I entered the world of autism when our son was 4.5 years old and have been there ever since. Up until a couple of years ago I had no idea that people had made their kids better with medical treatment and I’ve read of many recoveries of kids. In fact I hear about kids losing their diagnosis almost every day. That’s not to say that for the one child who is recovered that there is not many more who will not recover.
What I have learned in the past year especially, that autism is not hopeless. That your child does not need to remain where they are today. They can get better and move forward.
I think this is a very powerful message for everyone out there. My goal is simple. Get my child feeling better. In just over a year I have seen changes in my child. Unlike some people that I hear about, they are not big “wow” moments. They are small, subtle steady changes. Unfortunately we don’t get to choose how many things happen and the way in which they happen to each child. We have to do things sometimes blindly by trial and error and hope for the best.
What I have discovered that if something doesn’t work today that it doesn’t mean that it will never work. It just may means that the child may not ready yet for that intervention.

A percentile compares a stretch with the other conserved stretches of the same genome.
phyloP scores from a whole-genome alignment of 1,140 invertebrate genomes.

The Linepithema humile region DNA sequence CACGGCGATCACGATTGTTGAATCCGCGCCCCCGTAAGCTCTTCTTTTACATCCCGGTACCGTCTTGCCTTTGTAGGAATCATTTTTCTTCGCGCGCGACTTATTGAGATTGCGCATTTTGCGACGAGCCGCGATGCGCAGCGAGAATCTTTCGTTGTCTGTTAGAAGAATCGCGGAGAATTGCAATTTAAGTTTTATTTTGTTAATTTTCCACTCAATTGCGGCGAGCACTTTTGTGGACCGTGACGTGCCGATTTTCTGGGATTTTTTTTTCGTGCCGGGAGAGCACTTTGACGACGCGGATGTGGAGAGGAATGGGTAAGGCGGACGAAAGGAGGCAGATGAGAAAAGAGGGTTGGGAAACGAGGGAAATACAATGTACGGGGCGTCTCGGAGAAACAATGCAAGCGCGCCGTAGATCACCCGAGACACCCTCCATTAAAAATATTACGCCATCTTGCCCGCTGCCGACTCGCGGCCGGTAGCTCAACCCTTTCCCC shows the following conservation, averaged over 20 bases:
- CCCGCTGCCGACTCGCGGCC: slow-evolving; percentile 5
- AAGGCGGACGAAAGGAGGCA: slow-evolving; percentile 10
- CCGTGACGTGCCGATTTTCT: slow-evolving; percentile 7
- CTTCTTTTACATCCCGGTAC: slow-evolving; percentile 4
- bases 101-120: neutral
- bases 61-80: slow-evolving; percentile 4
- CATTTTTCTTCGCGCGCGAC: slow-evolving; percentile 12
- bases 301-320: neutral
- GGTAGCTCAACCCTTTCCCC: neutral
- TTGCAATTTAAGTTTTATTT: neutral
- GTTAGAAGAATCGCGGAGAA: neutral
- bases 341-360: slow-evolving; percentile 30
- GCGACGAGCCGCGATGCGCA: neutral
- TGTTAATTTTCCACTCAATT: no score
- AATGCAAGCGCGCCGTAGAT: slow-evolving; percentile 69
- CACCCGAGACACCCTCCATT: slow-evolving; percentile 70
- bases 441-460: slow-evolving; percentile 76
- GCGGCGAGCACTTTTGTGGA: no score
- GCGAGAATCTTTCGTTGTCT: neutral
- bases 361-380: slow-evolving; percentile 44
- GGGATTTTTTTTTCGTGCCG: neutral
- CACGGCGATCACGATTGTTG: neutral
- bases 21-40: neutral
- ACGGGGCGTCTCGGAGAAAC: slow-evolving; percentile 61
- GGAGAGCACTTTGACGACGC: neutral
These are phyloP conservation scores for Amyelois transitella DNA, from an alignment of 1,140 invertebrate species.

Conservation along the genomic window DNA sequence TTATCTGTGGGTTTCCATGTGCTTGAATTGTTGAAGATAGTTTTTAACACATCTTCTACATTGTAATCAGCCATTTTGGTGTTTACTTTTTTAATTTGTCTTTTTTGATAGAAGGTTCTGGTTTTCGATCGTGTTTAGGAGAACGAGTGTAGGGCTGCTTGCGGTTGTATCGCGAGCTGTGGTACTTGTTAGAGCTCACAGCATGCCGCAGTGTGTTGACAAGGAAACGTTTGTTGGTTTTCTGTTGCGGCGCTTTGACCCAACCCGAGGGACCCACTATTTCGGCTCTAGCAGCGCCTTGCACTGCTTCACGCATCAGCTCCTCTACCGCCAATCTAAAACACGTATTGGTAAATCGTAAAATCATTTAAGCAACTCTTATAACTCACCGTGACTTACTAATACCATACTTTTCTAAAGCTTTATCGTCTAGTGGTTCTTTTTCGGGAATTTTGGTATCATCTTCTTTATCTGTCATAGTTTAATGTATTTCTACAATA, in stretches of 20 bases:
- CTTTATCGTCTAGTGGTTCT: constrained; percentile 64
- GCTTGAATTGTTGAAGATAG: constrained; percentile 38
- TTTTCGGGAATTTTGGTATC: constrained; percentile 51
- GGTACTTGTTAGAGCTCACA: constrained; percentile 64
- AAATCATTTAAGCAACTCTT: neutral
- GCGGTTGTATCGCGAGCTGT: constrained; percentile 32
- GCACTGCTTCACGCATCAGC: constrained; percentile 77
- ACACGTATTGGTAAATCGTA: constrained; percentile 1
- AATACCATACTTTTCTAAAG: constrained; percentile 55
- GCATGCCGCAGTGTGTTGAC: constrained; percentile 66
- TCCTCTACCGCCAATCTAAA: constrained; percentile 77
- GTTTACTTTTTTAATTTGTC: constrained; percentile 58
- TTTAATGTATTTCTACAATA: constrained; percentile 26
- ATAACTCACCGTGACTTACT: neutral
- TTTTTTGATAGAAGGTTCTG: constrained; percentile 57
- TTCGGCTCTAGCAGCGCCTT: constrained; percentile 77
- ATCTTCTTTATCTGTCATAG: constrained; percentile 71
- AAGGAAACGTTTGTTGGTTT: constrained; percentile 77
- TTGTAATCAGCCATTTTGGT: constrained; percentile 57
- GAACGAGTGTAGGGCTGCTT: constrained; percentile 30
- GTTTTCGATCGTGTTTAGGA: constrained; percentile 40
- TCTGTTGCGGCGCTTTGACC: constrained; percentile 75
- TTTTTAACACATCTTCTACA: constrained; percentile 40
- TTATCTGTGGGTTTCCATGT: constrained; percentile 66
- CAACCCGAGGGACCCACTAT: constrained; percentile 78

I want to share some of the positive things that I have seen since I began my biomedical journey. I hope this inspires hope to someone (even just one person) today perhaps when you thought there wasn’t any.
Our son is more adaptable in changes to his routine and things like electronics not working properly. He used to get very upset when something didn’t work and he would sometimes have a meltdown, and even throw something. Last night YouTube (his favorite) went down for about 10 minutes. I didn’t know what was going on, so I was trying to problem solve. I told him I was trying to fix it and he waited patiently. I told him if I couldn’t get it right away we would go for a drive. He just waited did something else and then it started to work. A real change. Huge for us. Truly, in the last year.
Another thing we have noticed is that his attention span is longer and he is calmer and less fidgety. He can focus on tasks for longer periods of time and when something doesn’t go right, he is able to wait or move onto something else without getting upset. A huge gain!!!
One last thing I will share is his fine motor (his coloring) has improved 10 fold. In the last few months, he is taking his time with art, choosing colors, taking pride in his work and coloring in the lines! For the first time in his life!
Some may look at him and not notice any of these changes because they are not big “WOW” moments, but for us the impact they have made is huge.
So my advice to everyone is to keep at it. And don’t look beside you to see what someone else has achieved. Celebrate your own victory – whatever that is for you!